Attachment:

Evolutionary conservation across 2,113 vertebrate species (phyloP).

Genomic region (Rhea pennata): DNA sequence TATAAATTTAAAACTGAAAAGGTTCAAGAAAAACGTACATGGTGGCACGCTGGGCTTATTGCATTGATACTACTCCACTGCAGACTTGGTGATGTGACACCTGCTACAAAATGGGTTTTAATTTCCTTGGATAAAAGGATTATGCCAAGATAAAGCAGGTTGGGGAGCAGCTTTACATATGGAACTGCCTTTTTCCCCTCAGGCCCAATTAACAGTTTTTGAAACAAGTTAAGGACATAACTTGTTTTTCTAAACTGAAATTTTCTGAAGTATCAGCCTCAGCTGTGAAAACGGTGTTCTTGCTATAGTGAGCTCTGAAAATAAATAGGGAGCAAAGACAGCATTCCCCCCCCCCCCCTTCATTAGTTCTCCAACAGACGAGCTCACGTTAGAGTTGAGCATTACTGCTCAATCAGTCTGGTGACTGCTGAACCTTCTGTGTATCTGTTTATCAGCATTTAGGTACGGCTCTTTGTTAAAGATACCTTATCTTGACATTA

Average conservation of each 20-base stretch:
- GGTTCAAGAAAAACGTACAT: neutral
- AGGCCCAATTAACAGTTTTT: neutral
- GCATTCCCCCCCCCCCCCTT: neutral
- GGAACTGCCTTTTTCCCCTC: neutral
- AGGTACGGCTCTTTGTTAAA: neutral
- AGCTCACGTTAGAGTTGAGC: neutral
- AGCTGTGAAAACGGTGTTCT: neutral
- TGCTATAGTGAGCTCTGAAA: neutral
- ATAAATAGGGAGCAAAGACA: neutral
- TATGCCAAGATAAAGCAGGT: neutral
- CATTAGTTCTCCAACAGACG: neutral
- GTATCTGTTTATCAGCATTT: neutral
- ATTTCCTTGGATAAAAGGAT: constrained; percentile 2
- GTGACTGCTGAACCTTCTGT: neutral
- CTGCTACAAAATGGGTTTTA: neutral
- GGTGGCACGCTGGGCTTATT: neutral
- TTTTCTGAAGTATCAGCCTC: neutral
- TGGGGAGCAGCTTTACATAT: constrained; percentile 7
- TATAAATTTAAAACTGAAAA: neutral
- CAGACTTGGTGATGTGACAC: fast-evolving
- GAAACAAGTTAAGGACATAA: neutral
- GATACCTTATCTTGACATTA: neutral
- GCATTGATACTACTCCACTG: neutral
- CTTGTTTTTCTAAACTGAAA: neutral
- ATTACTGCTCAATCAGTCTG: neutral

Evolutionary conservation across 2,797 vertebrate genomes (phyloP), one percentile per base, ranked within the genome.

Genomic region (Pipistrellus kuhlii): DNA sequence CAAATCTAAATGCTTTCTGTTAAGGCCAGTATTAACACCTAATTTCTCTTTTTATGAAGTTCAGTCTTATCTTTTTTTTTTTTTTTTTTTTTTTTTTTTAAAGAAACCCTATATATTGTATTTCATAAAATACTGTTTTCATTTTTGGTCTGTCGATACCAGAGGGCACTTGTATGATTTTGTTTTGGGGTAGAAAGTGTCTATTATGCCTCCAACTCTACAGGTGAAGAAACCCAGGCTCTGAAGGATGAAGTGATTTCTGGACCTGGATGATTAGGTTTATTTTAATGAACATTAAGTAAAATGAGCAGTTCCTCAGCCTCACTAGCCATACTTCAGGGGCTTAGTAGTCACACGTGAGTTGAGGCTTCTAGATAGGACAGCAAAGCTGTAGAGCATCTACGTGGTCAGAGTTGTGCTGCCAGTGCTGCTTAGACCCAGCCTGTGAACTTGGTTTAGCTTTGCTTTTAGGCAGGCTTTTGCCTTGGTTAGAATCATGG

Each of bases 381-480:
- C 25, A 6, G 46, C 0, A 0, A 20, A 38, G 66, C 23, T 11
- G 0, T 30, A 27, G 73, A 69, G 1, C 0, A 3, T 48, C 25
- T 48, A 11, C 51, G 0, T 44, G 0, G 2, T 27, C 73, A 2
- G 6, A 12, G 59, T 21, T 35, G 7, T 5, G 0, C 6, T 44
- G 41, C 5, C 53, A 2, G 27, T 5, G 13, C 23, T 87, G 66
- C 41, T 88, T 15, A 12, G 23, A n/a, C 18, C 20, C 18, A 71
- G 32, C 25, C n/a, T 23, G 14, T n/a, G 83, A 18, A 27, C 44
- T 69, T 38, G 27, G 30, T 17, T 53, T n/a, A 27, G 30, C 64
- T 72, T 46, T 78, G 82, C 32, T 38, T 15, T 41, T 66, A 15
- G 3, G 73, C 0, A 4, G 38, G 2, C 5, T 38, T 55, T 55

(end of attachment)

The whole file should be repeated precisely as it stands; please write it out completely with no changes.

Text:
Evolutionary conservation across 2,113 vertebrate species (phyloP).

Genomic region (Rhea pennata): DNA sequence TATAAATTTAAAACTGAAAAGGTTCAAGAAAAACGTACATGGTGGCACGCTGGGCTTATTGCATTGATACTACTCCACTGCAGACTTGGTGATGTGACACCTGCTACAAAATGGGTTTTAATTTCCTTGGATAAAAGGATTATGCCAAGATAAAGCAGGTTGGGGAGCAGCTTTACATATGGAACTGCCTTTTTCCCCTCAGGCCCAATTAACAGTTTTTGAAACAAGTTAAGGACATAACTTGTTTTTCTAAACTGAAATTTTCTGAAGTATCAGCCTCAGCTGTGAAAACGGTGTTCTTGCTATAGTGAGCTCTGAAAATAAATAGGGAGCAAAGACAGCATTCCCCCCCCCCCCCTTCATTAGTTCTCCAACAGACGAGCTCACGTTAGAGTTGAGCATTACTGCTCAATCAGTCTGGTGACTGCTGAACCTTCTGTGTATCTGTTTATCAGCATTTAGGTACGGCTCTTTGTTAAAGATACCTTATCTTGACATTA

Average conservation of each 20-base stretch:
- GGTTCAAGAAAAACGTACAT: neutral
- AGGCCCAATTAACAGTTTTT: neutral
- GCATTCCCCCCCCCCCCCTT: neutral
- GGAACTGCCTTTTTCCCCTC: neutral
- AGGTACGGCTCTTTGTTAAA: neutral
- AGCTCACGTTAGAGTTGAGC: neutral
- AGCTGTGAAAACGGTGTTCT: neutral
- TGCTATAGTGAGCTCTGAAA: neutral
- ATAAATAGGGAGCAAAGACA: neutral
- TATGCCAAGATAAAGCAGGT: neutral
- CATTAGTTCTCCAACAGACG: neutral
- GTATCTGTTTATCAGCATTT: neutral
- ATTTCCTTGGATAAAAGGAT: constrained; percentile 2
- GTGACTGCTGAACCTTCTGT: neutral
- CTGCTACAAAATGGGTTTTA: neutral
- GGTGGCACGCTGGGCTTATT: neutral
- TTTTCTGAAGTATCAGCCTC: neutral
- TGGGGAGCAGCTTTACATAT: constrained; percentile 7
- TATAAATTTAAAACTGAAAA: neutral
- CAGACTTGGTGATGTGACAC: fast-evolving
- GAAACAAGTTAAGGACATAA: neutral
- GATACCTTATCTTGACATTA: neutral
- GCATTGATACTACTCCACTG: neutral
- CTTGTTTTTCTAAACTGAAA: neutral
- ATTACTGCTCAATCAGTCTG: neutral

Evolutionary conservation across 2,797 vertebrate genomes (phyloP), one percentile per base, ranked within the genome.

Genomic region (Pipistrellus kuhlii): DNA sequence CAAATCTAAATGCTTTCTGTTAAGGCCAGTATTAACACCTAATTTCTCTTTTTATGAAGTTCAGTCTTATCTTTTTTTTTTTTTTTTTTTTTTTTTTTTAAAGAAACCCTATATATTGTATTTCATAAAATACTGTTTTCATTTTTGGTCTGTCGATACCAGAGGGCACTTGTATGATTTTGTTTTGGGGTAGAAAGTGTCTATTATGCCTCCAACTCTACAGGTGAAGAAACCCAGGCTCTGAAGGATGAAGTGATTTCTGGACCTGGATGATTAGGTTTATTTTAATGAACATTAAGTAAAATGAGCAGTTCCTCAGCCTCACTAGCCATACTTCAGGGGCTTAGTAGTCACACGTGAGTTGAGGCTTCTAGATAGGACAGCAAAGCTGTAGAGCATCTACGTGGTCAGAGTTGTGCTGCCAGTGCTGCTTAGACCCAGCCTGTGAACTTGGTTTAGCTTTGCTTTTAGGCAGGCTTTTGCCTTGGTTAGAATCATGG

Each of bases 381-480:
- C 25, A 6, G 46, C 0, A 0, A 20, A 38, G 66, C 23, T 11
- G 0, T 30, A 27, G 73, A 69, G 1, C 0, A 3, T 48, C 25
- T 48, A 11, C 51, G 0, T 44, G 0, G 2, T 27, C 73, A 2
- G 6, A 12, G 59, T 21, T 35, G 7, T 5, G 0, C 6, T 44
- G 41, C 5, C 53, A 2, G 27, T 5, G 13, C 23, T 87, G 66
- C 41, T 88, T 15, A 12, G 23, A n/a, C 18, C 20, C 18, A 71
- G 32, C 25, C n/a, T 23, G 14, T n/a, G 83, A 18, A 27, C 44
- T 69, T 38, G 27, G 30, T 17, T 53, T n/a, A 27, G 30, C 64
- T 72, T 46, T 78, G 82, C 32, T 38, T 15, T 41, T 66, A 15
- G 3, G 73, C 0, A 4, G 38, G 2, C 5, T 38, T 55, T 55